Establishing A Baseline

“In the beginning was the word, and the word was with God, and the word was God” (John 1:1).
I have always perceived surveying as an interesting and significant exercise. There is an element of exploration in it, as one searches for boundaries. Early explorers often were surveyors, sent to map and define perimeters of previously unknown territories. There is also a challenge reminiscent of working puzzles or solving mysteries, as one works from known “clues” to deduce the unknown. Most importantly, however, is the substantiality of the exercise. When the surveyor sets his stakes, draws his map and signs and seals his work, there is truth and authority to any claim of territorial boundary based thereon. Property may be bought and sold with confidence, walls or fences may be erected and buildings built.
Having experienced that process here in Bangladesh as part of purchasing property, I have come to realize that whereas the goal of the surveyor is essentially the same everywhere, the manner of achieving that goal may vary. Different tools and techniques are in use here from those in the U.S.A. One thing is the same however. Every survey is dependant upon a beginning reference point. There must be an established place from which measurements may be taken. Without that, no boundary can be drawn, no corner known. The base reference line or point is absolutely essential -? one may say it is “everything” to the work of surveying.
Those who study and practice religion have much in common with surveyors. Ours is also a process of finding boundaries and establishing territory. Within what rules, practices, and attitudes is fellowship with God to be found? What are the limits of acceptable behavior? Where does one find the “state” of salvation? These are categorically the same questions as that asked by the plotter of geographic maps and land boundaries.
Our process must also begin in the same way. We must first find the base line. Until there is a known and acknowledged fact from which other conclusions may be deduced, we have no hope of establishing certainty on anything. Therein lies the division and confusion in religions today. There is agreement on nothing, including the fact of whether or not God exists. Even to those who confess deity, there is disagreement as to the number, identity, and nature of “god(s)”. How can there be unity or confidence when one does not know where to start?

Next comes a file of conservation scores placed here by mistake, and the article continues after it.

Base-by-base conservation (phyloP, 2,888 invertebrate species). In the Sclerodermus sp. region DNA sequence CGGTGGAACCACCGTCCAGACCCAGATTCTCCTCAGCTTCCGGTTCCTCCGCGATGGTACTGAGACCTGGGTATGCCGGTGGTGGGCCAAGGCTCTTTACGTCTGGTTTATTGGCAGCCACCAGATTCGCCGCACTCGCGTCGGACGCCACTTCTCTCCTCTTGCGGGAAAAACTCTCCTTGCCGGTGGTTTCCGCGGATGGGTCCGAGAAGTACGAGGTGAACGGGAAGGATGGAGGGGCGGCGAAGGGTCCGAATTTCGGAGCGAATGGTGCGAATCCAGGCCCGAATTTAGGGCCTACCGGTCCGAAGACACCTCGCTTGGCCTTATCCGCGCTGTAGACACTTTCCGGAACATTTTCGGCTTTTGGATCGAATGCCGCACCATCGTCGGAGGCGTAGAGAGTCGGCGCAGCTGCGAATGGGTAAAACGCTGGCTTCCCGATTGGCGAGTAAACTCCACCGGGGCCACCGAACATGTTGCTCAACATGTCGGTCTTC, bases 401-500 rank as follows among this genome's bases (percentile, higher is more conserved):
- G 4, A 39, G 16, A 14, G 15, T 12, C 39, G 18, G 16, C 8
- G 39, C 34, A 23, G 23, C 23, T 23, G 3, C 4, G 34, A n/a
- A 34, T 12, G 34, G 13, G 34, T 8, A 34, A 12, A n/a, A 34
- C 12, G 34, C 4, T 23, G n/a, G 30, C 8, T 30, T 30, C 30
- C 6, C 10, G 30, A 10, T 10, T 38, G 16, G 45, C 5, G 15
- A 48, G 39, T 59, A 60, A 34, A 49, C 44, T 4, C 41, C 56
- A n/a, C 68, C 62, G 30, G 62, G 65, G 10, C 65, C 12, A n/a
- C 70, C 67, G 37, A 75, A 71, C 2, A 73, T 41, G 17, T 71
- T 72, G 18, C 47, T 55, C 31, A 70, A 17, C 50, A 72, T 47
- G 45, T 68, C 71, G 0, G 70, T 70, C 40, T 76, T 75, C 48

The Bible is the acknowledged base reference point for all those who accept it as inspired and authoritative. From it we find other “corners” or lines. First there is faith in God the creator:
“By faith we understand that the worlds were framed by the word of God, so that the things which are seen were not made of things which are visible… But without faith it is impossible to please Him, for he who comes to God must believe that he is and that he is a rewarder of those who diligently seek him” (Hebrews 11:3,6).
Second, there is confession of Christ, the incarnate, resurrected Son of God:
“By this you know the Spirit of God: Every spirit that confesses that Jesus Christ has come in the flesh is of God, and every spirit that does not confess that Jesus Christ has come in the flesh is not of God” (1 John 4:2,3).
“Now if Christ is preached that he has been raised from the dead, how do some among you say that there is no resurrection of the dead? But if there is no resurrection of the dead, then Christ is not risen. And if Christ is not risen, then our preaching is empty and your faith is also empty” (1 Corinthians 15:12-14).
Based on these two eternal, absolute truths the perimeters of fellowship and communion may then be established. All religious study and practice must begin with some unassailable foundational fact. In Christianity, that beginning is God, and his Son, Jesus. But God is transcendent, unknowable from frail humanity’s perspective. So we depend upon his revelation and we function by faith. “So then faith comes by hearing and hearing by the word of God” (Romans 10:17). This does not mean that Christians are weak, uncertain, never knowing whether our faith is valid. We have a reference point that is absolutely reliable. We have the Rock (Deuteronomy 32:4) that will never move or shift, and upon whom we may be assured.

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Michael Brooks

Since 1988 Mike and his wife Brenda have been involved in foreign missions in South America, Africa, and South Asia. Beginning in 1999 they devoted full time to missions, primarily in Bangladesh and Nepal.

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